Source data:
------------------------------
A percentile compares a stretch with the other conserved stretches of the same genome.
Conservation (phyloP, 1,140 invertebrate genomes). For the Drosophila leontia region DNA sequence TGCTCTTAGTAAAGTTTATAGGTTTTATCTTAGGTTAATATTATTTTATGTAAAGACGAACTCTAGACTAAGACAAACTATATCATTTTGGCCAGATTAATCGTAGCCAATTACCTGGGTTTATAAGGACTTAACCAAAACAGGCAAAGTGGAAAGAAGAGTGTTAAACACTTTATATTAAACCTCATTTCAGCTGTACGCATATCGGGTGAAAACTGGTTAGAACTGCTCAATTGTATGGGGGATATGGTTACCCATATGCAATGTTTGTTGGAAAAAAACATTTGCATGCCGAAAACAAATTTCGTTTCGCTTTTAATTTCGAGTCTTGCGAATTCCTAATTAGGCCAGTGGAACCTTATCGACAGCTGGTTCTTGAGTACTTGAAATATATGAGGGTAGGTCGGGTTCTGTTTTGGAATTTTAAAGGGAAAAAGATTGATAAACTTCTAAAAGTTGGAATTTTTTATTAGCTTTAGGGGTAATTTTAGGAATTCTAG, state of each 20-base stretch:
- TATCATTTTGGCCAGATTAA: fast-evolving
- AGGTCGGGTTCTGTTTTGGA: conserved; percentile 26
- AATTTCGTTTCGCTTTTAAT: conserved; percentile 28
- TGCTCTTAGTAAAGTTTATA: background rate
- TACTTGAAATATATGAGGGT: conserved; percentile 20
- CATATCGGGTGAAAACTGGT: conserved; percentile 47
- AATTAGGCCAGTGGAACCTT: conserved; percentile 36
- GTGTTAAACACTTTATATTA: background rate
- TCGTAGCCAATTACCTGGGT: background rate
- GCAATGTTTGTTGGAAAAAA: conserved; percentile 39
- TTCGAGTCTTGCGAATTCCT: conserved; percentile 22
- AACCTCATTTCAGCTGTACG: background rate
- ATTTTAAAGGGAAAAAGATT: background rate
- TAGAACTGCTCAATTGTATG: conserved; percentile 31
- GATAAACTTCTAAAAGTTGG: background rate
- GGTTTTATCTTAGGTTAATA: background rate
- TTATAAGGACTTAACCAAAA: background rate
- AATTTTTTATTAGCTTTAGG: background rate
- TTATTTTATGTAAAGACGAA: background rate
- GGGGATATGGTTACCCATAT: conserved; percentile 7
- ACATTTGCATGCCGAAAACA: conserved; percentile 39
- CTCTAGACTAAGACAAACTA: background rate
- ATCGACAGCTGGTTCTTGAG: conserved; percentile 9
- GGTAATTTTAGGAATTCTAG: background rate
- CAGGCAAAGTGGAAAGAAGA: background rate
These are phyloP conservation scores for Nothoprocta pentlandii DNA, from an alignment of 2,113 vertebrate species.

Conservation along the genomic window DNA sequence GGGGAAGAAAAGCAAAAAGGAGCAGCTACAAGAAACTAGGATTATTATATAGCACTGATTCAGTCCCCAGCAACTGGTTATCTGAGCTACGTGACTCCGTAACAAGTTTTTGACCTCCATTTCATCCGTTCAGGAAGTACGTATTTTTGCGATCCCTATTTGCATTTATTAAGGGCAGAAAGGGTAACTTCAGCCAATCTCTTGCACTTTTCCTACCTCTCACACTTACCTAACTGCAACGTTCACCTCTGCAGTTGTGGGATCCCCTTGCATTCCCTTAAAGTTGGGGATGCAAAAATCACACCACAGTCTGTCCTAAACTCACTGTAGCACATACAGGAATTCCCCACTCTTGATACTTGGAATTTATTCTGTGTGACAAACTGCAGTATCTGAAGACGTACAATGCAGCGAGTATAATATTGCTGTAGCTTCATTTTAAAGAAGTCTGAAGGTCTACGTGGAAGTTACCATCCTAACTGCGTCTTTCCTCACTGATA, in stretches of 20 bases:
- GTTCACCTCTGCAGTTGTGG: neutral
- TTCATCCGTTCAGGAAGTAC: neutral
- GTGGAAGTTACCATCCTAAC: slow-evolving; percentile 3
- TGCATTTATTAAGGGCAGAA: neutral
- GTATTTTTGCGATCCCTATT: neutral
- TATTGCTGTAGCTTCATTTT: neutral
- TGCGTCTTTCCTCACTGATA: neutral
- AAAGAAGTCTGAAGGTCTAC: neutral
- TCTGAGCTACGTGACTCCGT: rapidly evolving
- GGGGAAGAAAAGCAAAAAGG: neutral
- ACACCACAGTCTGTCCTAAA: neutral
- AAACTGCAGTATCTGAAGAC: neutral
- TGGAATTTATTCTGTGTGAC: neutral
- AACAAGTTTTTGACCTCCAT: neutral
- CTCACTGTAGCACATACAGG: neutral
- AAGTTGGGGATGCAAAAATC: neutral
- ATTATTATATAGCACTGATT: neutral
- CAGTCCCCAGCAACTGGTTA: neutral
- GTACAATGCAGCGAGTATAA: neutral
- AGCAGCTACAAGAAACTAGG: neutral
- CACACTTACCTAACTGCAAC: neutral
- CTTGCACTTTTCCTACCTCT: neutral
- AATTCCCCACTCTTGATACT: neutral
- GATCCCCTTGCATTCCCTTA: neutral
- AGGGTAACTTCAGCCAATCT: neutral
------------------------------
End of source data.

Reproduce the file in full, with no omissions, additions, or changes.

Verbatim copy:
A percentile compares a stretch with the other conserved stretches of the same genome.
Conservation (phyloP, 1,140 invertebrate genomes). For the Drosophila leontia region DNA sequence TGCTCTTAGTAAAGTTTATAGGTTTTATCTTAGGTTAATATTATTTTATGTAAAGACGAACTCTAGACTAAGACAAACTATATCATTTTGGCCAGATTAATCGTAGCCAATTACCTGGGTTTATAAGGACTTAACCAAAACAGGCAAAGTGGAAAGAAGAGTGTTAAACACTTTATATTAAACCTCATTTCAGCTGTACGCATATCGGGTGAAAACTGGTTAGAACTGCTCAATTGTATGGGGGATATGGTTACCCATATGCAATGTTTGTTGGAAAAAAACATTTGCATGCCGAAAACAAATTTCGTTTCGCTTTTAATTTCGAGTCTTGCGAATTCCTAATTAGGCCAGTGGAACCTTATCGACAGCTGGTTCTTGAGTACTTGAAATATATGAGGGTAGGTCGGGTTCTGTTTTGGAATTTTAAAGGGAAAAAGATTGATAAACTTCTAAAAGTTGGAATTTTTTATTAGCTTTAGGGGTAATTTTAGGAATTCTAG, state of each 20-base stretch:
- TATCATTTTGGCCAGATTAA: fast-evolving
- AGGTCGGGTTCTGTTTTGGA: conserved; percentile 26
- AATTTCGTTTCGCTTTTAAT: conserved; percentile 28
- TGCTCTTAGTAAAGTTTATA: background rate
- TACTTGAAATATATGAGGGT: conserved; percentile 20
- CATATCGGGTGAAAACTGGT: conserved; percentile 47
- AATTAGGCCAGTGGAACCTT: conserved; percentile 36
- GTGTTAAACACTTTATATTA: background rate
- TCGTAGCCAATTACCTGGGT: background rate
- GCAATGTTTGTTGGAAAAAA: conserved; percentile 39
- TTCGAGTCTTGCGAATTCCT: conserved; percentile 22
- AACCTCATTTCAGCTGTACG: background rate
- ATTTTAAAGGGAAAAAGATT: background rate
- TAGAACTGCTCAATTGTATG: conserved; percentile 31
- GATAAACTTCTAAAAGTTGG: background rate
- GGTTTTATCTTAGGTTAATA: background rate
- TTATAAGGACTTAACCAAAA: background rate
- AATTTTTTATTAGCTTTAGG: background rate
- TTATTTTATGTAAAGACGAA: background rate
- GGGGATATGGTTACCCATAT: conserved; percentile 7
- ACATTTGCATGCCGAAAACA: conserved; percentile 39
- CTCTAGACTAAGACAAACTA: background rate
- ATCGACAGCTGGTTCTTGAG: conserved; percentile 9
- GGTAATTTTAGGAATTCTAG: background rate
- CAGGCAAAGTGGAAAGAAGA: background rate
These are phyloP conservation scores for Nothoprocta pentlandii DNA, from an alignment of 2,113 vertebrate species.

Conservation along the genomic window DNA sequence GGGGAAGAAAAGCAAAAAGGAGCAGCTACAAGAAACTAGGATTATTATATAGCACTGATTCAGTCCCCAGCAACTGGTTATCTGAGCTACGTGACTCCGTAACAAGTTTTTGACCTCCATTTCATCCGTTCAGGAAGTACGTATTTTTGCGATCCCTATTTGCATTTATTAAGGGCAGAAAGGGTAACTTCAGCCAATCTCTTGCACTTTTCCTACCTCTCACACTTACCTAACTGCAACGTTCACCTCTGCAGTTGTGGGATCCCCTTGCATTCCCTTAAAGTTGGGGATGCAAAAATCACACCACAGTCTGTCCTAAACTCACTGTAGCACATACAGGAATTCCCCACTCTTGATACTTGGAATTTATTCTGTGTGACAAACTGCAGTATCTGAAGACGTACAATGCAGCGAGTATAATATTGCTGTAGCTTCATTTTAAAGAAGTCTGAAGGTCTACGTGGAAGTTACCATCCTAACTGCGTCTTTCCTCACTGATA, in stretches of 20 bases:
- GTTCACCTCTGCAGTTGTGG: neutral
- TTCATCCGTTCAGGAAGTAC: neutral
- GTGGAAGTTACCATCCTAAC: slow-evolving; percentile 3
- TGCATTTATTAAGGGCAGAA: neutral
- GTATTTTTGCGATCCCTATT: neutral
- TATTGCTGTAGCTTCATTTT: neutral
- TGCGTCTTTCCTCACTGATA: neutral
- AAAGAAGTCTGAAGGTCTAC: neutral
- TCTGAGCTACGTGACTCCGT: rapidly evolving
- GGGGAAGAAAAGCAAAAAGG: neutral
- ACACCACAGTCTGTCCTAAA: neutral
- AAACTGCAGTATCTGAAGAC: neutral
- TGGAATTTATTCTGTGTGAC: neutral
- AACAAGTTTTTGACCTCCAT: neutral
- CTCACTGTAGCACATACAGG: neutral
- AAGTTGGGGATGCAAAAATC: neutral
- ATTATTATATAGCACTGATT: neutral
- CAGTCCCCAGCAACTGGTTA: neutral
- GTACAATGCAGCGAGTATAA: neutral
- AGCAGCTACAAGAAACTAGG: neutral
- CACACTTACCTAACTGCAAC: neutral
- CTTGCACTTTTCCTACCTCT: neutral
- AATTCCCCACTCTTGATACT: neutral
- GATCCCCTTGCATTCCCTTA: neutral
- AGGGTAACTTCAGCCAATCT: neutral